Judge Edward W. McCarty III has issued a ruling that says if he denies the parents’ request to vacate the adoption and the parents are not relieved of their parental rights, they are prohibited from re-homing the children without court supervision.
In this oblique ruling, he is signaling to the parents that they will not be able to rid themselves of their children if they are unsuccessful in court via private rehoming. They would have to get court approval to re-home their children.
Re-homing in New York, and in most states, is legal through a Power of Attorney from the adoptive parents who want to give away children to new guardians. New guardians do have not parental status.
So why has this judge issued this ruling? Because this case has turned the judge’s attention to the dark side of international adoption, and more specifically to re-homing, which he equates with child trafficking.
“Sometimes a judge learns about something that is so upsetting he feels he has to do something, so I wrote a decision,” said McCarty. “Now it’s a public record. Any lawyer can review it. Maybe it’s time to change section 374, which permits rehoming in the state.”
Even if the parents appeal the ruling, McCarty says he’d be happy to see the case go to a higher court so the issue will continue to make noise.
There are instances in which private rehoming works out fine and is the best solution for the struggling family and the children. Adoptive parents often choose to rehome under the radar because going back to court to relinquish parental rights can be a protracted legal process. Many parents have been defeated in their efforts to get help from child welfare departments. Many say the adopted children are so manipulative that parents are seen as predators by counselors or social workers.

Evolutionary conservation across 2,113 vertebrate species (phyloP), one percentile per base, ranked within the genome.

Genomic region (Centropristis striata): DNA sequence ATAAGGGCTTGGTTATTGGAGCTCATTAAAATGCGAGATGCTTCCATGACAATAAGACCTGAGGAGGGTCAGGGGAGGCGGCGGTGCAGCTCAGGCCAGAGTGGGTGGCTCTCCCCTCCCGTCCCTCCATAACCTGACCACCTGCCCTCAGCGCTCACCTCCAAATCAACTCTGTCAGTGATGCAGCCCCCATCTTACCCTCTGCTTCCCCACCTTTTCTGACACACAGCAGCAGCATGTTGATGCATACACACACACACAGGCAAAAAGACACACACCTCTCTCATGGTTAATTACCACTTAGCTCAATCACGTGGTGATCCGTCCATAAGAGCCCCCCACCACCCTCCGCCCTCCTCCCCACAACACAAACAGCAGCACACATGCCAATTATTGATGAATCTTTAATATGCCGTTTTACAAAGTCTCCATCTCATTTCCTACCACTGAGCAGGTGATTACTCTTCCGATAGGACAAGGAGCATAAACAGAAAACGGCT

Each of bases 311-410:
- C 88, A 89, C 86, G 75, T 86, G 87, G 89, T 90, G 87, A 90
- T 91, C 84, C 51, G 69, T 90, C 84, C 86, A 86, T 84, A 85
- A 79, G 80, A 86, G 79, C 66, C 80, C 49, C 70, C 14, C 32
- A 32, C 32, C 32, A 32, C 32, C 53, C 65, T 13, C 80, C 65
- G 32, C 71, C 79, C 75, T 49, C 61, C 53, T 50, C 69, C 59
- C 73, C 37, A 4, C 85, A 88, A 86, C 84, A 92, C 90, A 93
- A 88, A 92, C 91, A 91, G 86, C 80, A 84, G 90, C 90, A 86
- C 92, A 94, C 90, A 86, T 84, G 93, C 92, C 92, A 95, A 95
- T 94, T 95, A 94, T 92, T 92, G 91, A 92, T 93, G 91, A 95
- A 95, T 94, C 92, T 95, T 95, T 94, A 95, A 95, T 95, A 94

Adoptive parents, who may or may not have received proper training in the first place, or adequate warnings about their child’s mental health, also complain they have not received support from their adoption agencies. Almost always, a parent who goes to an Internet site to advertise their child for rehoming is desperate and often emotionally and financially depleted.
That said, the Reuters series on re-homing in 2013, profiled the worst-case scenarios of rehoming, bringing the practice to the world’s attention. The news outlet analyzed more than 5,000 posts about rehoming over a five-year period from a Yahoo online message board, which has since been taken down. Everything from the wording parents used to dump their children to the way they were handed off to strangers in parking lots exposed the darkest recesses of human behavior. In some cases children were rehomed with known sexual predators. Most often the children transferred to new homes were between six and 14 years old, but some were as young as 10 months. At least 70 percent of the children were adopted from overseas, including Russia, China, Ethiopia and Ukraine. Failure to bond to their parents was the prominent reason children were being given away.